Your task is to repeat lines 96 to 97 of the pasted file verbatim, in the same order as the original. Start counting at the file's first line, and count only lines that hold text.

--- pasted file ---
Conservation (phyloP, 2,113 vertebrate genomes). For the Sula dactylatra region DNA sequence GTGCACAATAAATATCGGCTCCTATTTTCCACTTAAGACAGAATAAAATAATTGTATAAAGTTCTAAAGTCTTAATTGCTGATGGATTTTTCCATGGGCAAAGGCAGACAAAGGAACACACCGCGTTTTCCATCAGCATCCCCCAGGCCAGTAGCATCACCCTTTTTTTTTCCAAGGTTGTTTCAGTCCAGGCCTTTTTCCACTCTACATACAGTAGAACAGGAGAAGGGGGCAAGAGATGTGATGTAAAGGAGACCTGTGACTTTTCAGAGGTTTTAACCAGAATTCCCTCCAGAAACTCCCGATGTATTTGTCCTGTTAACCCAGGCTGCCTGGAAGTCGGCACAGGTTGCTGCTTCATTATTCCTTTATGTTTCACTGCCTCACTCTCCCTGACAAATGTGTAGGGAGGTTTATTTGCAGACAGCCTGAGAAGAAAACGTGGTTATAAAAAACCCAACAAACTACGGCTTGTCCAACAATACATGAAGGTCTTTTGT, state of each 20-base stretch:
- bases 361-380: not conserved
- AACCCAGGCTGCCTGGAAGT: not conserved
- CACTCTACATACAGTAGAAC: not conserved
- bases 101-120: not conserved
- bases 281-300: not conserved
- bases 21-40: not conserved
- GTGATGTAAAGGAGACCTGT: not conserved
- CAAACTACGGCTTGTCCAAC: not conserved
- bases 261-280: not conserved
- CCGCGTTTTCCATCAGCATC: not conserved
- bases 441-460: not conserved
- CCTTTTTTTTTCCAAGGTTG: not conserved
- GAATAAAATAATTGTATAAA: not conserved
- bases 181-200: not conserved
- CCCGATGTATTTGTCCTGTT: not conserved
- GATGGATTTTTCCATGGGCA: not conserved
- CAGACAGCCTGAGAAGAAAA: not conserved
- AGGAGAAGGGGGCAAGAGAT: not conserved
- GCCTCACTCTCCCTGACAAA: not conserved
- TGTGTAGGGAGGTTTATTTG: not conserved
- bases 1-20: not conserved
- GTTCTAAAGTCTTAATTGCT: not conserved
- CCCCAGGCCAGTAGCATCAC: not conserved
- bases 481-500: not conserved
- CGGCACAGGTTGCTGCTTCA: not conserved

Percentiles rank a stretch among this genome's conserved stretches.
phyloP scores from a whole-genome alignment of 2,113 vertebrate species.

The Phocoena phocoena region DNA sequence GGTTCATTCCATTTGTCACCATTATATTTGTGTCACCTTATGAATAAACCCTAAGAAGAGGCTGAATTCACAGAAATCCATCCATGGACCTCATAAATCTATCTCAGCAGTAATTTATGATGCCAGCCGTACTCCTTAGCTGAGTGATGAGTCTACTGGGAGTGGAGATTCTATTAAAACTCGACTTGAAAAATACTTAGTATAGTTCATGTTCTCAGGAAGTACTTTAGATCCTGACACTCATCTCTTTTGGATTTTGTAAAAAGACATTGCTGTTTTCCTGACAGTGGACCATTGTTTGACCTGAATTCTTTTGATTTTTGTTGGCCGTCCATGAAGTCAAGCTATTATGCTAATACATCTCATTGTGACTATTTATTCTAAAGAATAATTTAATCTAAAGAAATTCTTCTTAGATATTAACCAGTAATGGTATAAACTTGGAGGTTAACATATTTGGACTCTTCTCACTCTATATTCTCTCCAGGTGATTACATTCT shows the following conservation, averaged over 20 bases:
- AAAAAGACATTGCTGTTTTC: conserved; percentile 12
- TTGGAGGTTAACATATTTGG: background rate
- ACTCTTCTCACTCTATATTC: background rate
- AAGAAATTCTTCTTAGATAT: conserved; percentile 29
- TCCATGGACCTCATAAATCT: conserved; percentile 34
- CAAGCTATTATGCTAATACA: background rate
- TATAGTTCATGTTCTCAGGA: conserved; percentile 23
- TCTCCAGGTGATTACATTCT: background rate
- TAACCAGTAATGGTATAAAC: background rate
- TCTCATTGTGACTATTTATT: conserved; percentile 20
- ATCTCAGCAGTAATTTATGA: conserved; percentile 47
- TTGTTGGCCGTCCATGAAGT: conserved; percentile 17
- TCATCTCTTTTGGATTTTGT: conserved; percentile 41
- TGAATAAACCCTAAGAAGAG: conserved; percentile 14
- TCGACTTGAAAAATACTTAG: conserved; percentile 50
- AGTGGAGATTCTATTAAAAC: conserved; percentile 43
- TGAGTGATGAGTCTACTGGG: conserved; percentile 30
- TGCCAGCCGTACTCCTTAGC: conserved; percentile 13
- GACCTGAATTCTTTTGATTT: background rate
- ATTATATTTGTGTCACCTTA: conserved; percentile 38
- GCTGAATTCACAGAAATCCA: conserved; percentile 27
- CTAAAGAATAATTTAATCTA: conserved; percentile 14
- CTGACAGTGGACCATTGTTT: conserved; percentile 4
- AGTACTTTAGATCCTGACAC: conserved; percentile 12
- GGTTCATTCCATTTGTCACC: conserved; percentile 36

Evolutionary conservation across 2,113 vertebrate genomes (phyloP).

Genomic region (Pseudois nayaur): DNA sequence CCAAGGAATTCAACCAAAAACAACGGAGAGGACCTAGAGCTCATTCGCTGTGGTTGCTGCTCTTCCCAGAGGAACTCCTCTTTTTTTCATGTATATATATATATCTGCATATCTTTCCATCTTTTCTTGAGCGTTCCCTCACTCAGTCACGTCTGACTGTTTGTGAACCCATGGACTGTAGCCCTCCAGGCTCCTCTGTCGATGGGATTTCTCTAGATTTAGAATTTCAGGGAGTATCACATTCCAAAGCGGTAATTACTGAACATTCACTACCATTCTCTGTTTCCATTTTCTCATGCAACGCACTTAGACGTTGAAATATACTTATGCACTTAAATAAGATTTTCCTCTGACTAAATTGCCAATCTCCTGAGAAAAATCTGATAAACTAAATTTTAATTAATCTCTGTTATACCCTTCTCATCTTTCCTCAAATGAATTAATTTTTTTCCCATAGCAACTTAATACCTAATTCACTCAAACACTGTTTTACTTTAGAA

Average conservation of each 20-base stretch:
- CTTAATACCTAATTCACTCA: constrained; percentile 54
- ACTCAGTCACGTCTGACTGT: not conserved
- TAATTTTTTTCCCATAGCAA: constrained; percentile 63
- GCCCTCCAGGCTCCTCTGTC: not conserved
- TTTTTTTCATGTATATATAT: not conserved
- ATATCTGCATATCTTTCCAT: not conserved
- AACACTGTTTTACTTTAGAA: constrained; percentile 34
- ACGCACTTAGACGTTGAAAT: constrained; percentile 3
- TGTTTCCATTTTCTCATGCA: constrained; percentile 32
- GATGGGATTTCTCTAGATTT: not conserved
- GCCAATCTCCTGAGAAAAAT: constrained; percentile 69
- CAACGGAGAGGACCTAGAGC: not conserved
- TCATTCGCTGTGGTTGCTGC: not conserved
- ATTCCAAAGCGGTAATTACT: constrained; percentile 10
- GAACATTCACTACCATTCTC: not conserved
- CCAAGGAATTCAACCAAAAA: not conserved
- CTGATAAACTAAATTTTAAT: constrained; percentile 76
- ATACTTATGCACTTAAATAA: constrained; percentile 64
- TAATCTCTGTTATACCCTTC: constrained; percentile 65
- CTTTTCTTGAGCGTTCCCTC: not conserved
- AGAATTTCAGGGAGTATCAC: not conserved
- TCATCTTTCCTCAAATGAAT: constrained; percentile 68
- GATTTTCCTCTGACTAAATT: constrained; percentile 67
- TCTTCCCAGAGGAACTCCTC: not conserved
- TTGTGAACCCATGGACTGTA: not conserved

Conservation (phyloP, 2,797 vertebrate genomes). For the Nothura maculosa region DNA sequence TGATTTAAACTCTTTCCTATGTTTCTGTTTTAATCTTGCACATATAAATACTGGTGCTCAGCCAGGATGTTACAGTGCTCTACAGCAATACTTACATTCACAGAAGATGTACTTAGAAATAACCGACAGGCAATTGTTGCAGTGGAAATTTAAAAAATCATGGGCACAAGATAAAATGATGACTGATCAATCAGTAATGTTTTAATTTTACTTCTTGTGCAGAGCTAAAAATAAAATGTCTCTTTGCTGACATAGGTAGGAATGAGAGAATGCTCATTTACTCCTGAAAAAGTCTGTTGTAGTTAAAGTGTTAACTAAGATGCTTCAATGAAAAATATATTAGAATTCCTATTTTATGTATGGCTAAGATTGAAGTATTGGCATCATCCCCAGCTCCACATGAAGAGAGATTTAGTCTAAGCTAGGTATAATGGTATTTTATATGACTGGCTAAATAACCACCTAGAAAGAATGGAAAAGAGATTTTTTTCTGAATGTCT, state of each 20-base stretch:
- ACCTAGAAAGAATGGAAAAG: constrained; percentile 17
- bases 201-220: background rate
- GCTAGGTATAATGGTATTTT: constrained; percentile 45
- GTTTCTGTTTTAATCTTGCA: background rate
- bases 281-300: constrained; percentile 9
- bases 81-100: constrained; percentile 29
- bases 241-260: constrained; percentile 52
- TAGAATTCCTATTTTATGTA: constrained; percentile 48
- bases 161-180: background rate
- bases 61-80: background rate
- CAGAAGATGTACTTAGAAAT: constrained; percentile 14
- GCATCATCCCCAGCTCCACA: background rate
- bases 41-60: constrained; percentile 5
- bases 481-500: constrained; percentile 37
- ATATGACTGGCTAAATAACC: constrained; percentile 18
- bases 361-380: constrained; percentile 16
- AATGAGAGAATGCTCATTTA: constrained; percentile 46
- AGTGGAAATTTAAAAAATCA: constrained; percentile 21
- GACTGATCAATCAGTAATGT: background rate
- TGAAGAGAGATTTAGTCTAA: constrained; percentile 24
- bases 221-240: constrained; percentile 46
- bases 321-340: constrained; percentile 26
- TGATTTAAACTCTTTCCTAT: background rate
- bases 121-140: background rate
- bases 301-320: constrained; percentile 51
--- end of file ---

- bases 41-60: constrained; percentile 5
- bases 481-500: constrained; percentile 37